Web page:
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#1 05-10-2021 18:30:30

johnedward
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Jeremy Graham: Stock market bubble will burst in a few weeks or months

Jeremy Grantham: The stock market bubble is going to burst in a few weeks or months


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Jeremy Grantham has made the study of asset bubbles a science, correctly predicting the evolution of Japanese, dot-com and real estate overvaluations. According to him, the current bubble in US stocks is unlike any other, but it will burst in a few months, if not weeks.

Grantham is co-founder and chief investment strategist of Grantham, Mayo, & van Otterloo (GMO), a Boston-based asset management firm. He was interviewed via a webinar on 20 October by Alex Shahidi, Managing Partner and Co-Chief Investment Officer at Evoke Wealth and ARIS Consulting, a Los Angeles-based asset manager, as part of his lecture series.

"We're in a bubble," Grantham said, "but it's unlike any other." The excessive bubbles in history have taken a great economic situation and extrapolated it into the future, based on the assumption that today's perfect conditions will continue.

But doing so today is the opposite of a bubble, Mr Grantham said, given that P/E ratios are at a high of 15% of their historical values ​​despite the sluggish economy.

Everything is overvalued, he said, but there is no way to tell when they will peak. To call this peak, it helps to look for signs of "crazy" behavior.

This is not what was lacking in the rally that followed the virus trough, he said. It was a late rally with a rapid rise in prices. Another sign of madness is the surge of interest in Special Purpose Acquisition Companies (SPACs), which he says are based on the following proposition: "Give me your money and trust me so that I 'do something useful with it."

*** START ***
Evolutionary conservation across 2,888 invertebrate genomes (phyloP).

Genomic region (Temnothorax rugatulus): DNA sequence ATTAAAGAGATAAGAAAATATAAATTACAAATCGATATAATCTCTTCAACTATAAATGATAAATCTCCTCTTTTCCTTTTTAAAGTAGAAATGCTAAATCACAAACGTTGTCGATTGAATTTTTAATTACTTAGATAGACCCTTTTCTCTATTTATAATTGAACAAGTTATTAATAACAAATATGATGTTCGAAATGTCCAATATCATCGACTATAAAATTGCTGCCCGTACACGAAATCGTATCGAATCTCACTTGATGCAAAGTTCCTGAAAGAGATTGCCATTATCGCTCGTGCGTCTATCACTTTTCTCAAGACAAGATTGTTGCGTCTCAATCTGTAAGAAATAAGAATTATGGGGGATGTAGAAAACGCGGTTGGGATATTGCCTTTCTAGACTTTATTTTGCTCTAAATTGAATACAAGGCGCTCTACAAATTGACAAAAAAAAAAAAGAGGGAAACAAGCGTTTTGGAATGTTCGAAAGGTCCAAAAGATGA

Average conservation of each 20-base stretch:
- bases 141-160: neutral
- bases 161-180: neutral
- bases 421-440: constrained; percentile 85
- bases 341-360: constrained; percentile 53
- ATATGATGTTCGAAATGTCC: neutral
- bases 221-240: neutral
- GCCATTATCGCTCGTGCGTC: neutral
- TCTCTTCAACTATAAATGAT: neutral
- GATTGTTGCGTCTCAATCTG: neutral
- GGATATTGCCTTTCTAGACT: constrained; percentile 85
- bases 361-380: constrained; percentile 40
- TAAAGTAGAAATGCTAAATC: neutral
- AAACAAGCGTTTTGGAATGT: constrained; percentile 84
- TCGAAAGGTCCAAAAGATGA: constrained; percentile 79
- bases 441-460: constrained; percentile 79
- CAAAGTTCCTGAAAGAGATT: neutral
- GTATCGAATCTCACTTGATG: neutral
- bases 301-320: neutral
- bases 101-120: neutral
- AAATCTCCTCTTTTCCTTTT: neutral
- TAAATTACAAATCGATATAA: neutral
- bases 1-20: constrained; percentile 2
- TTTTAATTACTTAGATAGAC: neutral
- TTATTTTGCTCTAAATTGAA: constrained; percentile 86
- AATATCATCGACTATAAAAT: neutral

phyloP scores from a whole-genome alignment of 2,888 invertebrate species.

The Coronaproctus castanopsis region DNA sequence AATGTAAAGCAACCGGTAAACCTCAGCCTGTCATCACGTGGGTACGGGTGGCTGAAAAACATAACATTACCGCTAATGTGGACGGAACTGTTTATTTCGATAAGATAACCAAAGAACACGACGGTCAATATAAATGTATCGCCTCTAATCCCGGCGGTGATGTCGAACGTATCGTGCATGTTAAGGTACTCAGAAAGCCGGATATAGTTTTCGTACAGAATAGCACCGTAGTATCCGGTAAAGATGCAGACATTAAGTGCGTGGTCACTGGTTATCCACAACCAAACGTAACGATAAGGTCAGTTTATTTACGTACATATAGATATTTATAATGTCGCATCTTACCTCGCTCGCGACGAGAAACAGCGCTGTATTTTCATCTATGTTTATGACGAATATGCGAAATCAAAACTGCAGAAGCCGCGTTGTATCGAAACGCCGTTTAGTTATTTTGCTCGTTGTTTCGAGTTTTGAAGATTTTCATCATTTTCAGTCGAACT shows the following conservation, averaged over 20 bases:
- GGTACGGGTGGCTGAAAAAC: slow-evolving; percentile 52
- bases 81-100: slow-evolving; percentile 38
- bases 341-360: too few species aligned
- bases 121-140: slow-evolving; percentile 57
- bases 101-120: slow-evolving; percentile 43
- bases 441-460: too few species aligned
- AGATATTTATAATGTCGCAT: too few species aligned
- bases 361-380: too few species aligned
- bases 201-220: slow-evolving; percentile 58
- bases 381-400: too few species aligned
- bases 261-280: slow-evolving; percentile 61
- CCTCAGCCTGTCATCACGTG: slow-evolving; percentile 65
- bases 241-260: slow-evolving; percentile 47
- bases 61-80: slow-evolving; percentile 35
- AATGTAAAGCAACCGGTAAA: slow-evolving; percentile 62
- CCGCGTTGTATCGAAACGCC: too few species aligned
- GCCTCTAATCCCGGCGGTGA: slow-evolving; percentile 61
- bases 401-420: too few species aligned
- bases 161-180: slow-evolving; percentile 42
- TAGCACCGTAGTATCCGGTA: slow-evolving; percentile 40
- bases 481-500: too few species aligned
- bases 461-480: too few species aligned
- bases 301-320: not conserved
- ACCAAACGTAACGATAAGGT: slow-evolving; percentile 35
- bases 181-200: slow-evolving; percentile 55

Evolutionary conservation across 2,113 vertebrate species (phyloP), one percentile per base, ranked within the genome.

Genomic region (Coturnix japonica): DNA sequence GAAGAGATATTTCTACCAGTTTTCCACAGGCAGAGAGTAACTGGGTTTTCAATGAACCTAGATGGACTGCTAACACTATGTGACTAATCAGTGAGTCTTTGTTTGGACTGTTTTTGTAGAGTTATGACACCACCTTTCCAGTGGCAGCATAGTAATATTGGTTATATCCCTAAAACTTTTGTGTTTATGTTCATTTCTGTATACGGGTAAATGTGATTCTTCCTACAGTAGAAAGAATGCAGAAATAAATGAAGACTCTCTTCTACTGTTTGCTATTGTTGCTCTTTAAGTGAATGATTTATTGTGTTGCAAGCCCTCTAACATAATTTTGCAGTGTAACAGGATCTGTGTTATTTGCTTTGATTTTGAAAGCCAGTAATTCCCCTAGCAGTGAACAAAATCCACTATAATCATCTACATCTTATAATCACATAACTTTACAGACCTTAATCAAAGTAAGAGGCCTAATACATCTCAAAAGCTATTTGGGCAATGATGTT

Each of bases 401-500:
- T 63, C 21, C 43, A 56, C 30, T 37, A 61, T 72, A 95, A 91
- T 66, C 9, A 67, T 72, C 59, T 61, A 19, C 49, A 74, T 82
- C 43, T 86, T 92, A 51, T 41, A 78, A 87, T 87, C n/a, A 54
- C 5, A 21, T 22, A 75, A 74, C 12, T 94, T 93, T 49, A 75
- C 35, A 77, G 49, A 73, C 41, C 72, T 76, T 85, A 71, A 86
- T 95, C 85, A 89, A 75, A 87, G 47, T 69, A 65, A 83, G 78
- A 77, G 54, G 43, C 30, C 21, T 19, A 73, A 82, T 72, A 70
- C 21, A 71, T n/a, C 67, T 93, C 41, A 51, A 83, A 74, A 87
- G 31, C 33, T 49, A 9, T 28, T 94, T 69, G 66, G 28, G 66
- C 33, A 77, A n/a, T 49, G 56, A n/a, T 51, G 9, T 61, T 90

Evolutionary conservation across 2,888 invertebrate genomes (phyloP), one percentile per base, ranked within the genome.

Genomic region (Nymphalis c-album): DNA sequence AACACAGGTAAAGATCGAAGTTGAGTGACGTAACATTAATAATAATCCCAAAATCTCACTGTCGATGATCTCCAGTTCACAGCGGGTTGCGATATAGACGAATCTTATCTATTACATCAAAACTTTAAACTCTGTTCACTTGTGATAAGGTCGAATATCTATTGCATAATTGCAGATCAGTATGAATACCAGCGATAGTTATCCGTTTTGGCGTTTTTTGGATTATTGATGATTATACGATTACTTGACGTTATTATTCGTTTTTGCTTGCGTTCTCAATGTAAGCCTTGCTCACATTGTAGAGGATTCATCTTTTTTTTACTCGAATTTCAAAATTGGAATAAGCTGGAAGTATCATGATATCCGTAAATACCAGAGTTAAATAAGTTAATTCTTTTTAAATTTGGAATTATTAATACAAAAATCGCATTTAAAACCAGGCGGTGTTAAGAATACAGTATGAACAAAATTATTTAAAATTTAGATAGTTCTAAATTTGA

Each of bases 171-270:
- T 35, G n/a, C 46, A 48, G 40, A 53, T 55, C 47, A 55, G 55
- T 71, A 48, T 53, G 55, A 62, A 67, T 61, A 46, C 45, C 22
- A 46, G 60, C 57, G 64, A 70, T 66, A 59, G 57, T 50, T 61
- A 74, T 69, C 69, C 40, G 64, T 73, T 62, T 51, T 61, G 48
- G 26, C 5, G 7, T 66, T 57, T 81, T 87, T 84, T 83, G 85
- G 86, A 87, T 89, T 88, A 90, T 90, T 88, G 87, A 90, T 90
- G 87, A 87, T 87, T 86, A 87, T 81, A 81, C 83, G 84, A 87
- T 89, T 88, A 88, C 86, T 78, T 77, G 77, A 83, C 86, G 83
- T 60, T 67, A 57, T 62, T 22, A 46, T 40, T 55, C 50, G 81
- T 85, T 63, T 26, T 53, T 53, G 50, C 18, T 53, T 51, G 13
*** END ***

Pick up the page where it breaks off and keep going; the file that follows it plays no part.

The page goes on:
"It's a real testament to the speculative nature of the market." He adds that the same is true of the valuations of Hertz and Tesla, the latter which he describes as big business but an unjustified stock at the current price.

"Stories are everywhere and are what we need for a bubble to burst." But, he said, it is an indicator but does not offer the certainty that we are close to breaking.

It could take weeks or months, he said.

You can't be as certain as in previous bubbles, Mr Grantham said. These bubbles must almost certainly collapse.

"I bet reality will catch up with the high P/E."

According to Grantham, a high P/E is an inherently dangerous and risky situation that relies on investor confidence. "If you break confidence and are grossly overvalued, you are opening yourself up to substantial declines."

Grantham runs a family foundation that focuses on investing in green energy, where much of his time, energy and passion is focused. But he studies the market intensely. The interview focused on climate change and capital markets, as well as the intersection of the two.

Overcoming the existential threat of climate change

Rising sea levels pose an existential threat to a large percentage of the world's population.

Over the next century, Grantham predicts that countries in Africa will be destabilized and that "big chunks" of the Indian subcontinent will be devastated. We will go from 1.5% of the planet that is uninhabitable to 16%, mainly near the equator. Two billion people, mainly in Bangladesh, Pakistan and India, will lose their homes. In total, five of Earth's eight billion people will be at risk, he said.

This will lead to immigration and pressure on Europe, which will become a big geopolitical risk and a "real threat to the well-being of society", he added.

But humans are quite capable of handling this "easily", Mr Grantham said. Yet in real life we ​​do not "behave". Those who understand and accept the threat of climate change must do everything in their power to use their influence, through political and media advocacy, for example. "You can never do too much," Grantham adds.

In 2008, he wrote an article on climate change. Since then, it was clear to him that oil stocks were going to struggle. Oil fell from 24% of the S&P 500 market cap in 1983 to 2.6%, which he said was the biggest loss in value in the history of the major groups in the index. Still, he admitted that he could never predict when this collapse would occur.

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